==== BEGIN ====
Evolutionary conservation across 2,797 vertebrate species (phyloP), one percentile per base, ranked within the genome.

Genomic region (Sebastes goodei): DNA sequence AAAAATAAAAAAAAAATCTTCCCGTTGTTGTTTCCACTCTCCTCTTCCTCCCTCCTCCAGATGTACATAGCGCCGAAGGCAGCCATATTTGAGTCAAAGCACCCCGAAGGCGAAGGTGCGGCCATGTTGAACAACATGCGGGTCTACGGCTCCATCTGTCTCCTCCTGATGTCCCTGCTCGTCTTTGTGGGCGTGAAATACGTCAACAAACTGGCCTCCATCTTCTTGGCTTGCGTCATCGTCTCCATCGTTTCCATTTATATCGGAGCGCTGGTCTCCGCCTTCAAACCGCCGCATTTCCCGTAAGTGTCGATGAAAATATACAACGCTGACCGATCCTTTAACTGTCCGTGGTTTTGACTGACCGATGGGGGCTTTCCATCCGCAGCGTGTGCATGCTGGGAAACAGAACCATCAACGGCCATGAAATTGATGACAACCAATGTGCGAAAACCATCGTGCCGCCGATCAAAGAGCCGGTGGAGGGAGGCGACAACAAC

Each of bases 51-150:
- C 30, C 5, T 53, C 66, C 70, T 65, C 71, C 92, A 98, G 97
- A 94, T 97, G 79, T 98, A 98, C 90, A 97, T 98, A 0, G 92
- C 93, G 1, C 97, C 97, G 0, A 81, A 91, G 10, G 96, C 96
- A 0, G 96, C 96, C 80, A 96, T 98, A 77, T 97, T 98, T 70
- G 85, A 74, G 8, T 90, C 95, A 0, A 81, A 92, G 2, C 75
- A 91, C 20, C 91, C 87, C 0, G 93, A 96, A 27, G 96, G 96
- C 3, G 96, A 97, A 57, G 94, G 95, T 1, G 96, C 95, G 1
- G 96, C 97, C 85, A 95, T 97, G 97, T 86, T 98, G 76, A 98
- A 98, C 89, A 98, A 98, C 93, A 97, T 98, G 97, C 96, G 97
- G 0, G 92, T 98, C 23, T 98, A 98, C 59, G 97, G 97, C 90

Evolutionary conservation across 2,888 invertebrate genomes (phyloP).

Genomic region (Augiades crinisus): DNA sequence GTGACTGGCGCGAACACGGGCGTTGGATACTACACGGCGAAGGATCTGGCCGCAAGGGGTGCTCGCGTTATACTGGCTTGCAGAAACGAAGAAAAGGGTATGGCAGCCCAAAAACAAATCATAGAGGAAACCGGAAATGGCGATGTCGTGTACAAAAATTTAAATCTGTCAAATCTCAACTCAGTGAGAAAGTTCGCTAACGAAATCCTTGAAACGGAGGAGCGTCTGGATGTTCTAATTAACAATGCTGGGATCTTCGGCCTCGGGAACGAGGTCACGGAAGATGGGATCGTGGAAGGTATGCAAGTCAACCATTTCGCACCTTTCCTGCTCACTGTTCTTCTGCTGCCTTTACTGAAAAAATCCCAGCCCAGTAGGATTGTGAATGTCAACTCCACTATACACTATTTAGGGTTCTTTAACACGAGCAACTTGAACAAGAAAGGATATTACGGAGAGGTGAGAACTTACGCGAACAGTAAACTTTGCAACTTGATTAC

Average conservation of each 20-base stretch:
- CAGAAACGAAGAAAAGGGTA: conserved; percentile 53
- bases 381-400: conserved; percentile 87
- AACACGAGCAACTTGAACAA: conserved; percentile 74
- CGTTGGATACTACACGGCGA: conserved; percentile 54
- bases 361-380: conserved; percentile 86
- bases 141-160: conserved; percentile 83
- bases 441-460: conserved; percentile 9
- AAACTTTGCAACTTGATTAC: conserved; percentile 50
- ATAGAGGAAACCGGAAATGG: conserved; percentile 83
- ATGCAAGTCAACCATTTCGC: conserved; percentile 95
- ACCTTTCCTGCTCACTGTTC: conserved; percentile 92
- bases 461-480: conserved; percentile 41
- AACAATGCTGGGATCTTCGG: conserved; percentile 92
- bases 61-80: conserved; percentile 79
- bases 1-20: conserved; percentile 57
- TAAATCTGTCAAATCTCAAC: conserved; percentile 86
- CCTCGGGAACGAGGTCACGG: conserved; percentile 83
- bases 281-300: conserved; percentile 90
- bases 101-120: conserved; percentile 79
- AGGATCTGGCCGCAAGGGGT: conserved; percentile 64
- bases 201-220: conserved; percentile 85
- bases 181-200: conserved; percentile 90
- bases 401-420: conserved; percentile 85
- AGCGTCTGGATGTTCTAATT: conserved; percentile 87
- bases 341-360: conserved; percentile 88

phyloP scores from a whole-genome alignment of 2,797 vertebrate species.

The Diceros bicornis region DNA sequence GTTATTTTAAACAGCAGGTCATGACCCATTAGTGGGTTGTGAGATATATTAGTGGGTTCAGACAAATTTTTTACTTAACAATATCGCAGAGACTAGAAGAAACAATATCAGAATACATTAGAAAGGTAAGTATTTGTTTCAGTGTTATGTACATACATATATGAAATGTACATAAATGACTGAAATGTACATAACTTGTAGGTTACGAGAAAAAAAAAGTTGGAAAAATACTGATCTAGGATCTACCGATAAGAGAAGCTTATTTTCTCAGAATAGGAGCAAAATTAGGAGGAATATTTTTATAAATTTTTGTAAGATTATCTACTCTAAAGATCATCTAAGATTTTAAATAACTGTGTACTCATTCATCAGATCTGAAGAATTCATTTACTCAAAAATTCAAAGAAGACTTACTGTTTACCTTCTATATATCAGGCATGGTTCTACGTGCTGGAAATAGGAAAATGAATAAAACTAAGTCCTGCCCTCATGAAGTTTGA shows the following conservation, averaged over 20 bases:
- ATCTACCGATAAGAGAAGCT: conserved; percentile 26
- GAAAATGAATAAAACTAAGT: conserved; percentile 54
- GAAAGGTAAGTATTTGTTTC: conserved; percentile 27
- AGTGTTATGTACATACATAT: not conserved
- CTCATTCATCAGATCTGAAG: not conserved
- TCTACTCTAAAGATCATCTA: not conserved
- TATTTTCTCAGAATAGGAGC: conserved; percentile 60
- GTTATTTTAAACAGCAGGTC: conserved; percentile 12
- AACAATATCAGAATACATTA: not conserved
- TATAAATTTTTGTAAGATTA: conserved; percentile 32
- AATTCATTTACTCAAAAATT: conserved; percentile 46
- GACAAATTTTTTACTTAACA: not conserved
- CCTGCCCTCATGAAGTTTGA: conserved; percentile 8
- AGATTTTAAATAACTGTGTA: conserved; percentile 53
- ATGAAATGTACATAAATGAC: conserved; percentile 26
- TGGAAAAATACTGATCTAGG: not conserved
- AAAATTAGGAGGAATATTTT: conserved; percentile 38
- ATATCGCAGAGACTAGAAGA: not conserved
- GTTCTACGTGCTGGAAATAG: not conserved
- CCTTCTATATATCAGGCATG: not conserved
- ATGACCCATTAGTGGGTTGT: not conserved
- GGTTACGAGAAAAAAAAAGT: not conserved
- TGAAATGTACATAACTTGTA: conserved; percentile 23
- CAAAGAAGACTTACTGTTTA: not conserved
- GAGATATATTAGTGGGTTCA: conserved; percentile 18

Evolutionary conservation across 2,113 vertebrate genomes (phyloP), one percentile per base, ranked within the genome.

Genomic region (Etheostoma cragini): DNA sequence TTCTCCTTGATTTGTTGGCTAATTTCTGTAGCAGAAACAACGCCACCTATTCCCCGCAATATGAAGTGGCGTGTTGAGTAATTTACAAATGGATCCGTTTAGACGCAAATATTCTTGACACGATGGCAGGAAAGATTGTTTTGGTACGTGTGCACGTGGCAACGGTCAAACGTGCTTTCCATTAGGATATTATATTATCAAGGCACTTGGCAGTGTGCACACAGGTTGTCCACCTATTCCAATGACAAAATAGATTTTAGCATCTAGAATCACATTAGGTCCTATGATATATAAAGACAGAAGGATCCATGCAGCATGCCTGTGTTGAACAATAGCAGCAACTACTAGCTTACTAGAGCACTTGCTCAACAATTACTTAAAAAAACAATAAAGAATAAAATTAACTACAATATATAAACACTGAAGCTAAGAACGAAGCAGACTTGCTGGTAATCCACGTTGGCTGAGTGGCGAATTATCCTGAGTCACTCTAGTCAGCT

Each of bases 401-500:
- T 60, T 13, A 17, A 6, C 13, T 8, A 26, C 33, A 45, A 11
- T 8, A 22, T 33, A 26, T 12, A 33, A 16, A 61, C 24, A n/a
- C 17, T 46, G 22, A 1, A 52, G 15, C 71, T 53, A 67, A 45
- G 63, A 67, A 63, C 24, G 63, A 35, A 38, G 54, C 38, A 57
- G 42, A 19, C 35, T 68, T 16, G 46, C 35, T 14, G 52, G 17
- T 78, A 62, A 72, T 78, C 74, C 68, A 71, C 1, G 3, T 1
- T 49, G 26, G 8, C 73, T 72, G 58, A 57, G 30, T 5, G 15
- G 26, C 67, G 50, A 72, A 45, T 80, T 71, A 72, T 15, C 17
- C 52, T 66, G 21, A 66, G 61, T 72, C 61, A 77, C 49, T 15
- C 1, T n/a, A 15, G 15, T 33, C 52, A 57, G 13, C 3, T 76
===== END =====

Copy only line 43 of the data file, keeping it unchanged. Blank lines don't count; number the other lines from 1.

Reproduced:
The Diceros bicornis region DNA sequence GTTATTTTAAACAGCAGGTCATGACCCATTAGTGGGTTGTGAGATATATTAGTGGGTTCAGACAAATTTTTTACTTAACAATATCGCAGAGACTAGAAGAAACAATATCAGAATACATTAGAAAGGTAAGTATTTGTTTCAGTGTTATGTACATACATATATGAAATGTACATAAATGACTGAAATGTACATAACTTGTAGGTTACGAGAAAAAAAAAGTTGGAAAAATACTGATCTAGGATCTACCGATAAGAGAAGCTTATTTTCTCAGAATAGGAGCAAAATTAGGAGGAATATTTTTATAAATTTTTGTAAGATTATCTACTCTAAAGATCATCTAAGATTTTAAATAACTGTGTACTCATTCATCAGATCTGAAGAATTCATTTACTCAAAAATTCAAAGAAGACTTACTGTTTACCTTCTATATATCAGGCATGGTTCTACGTGCTGGAAATAGGAAAATGAATAAAACTAAGTCCTGCCCTCATGAAGTTTGA shows the following conservation, averaged over 20 bases: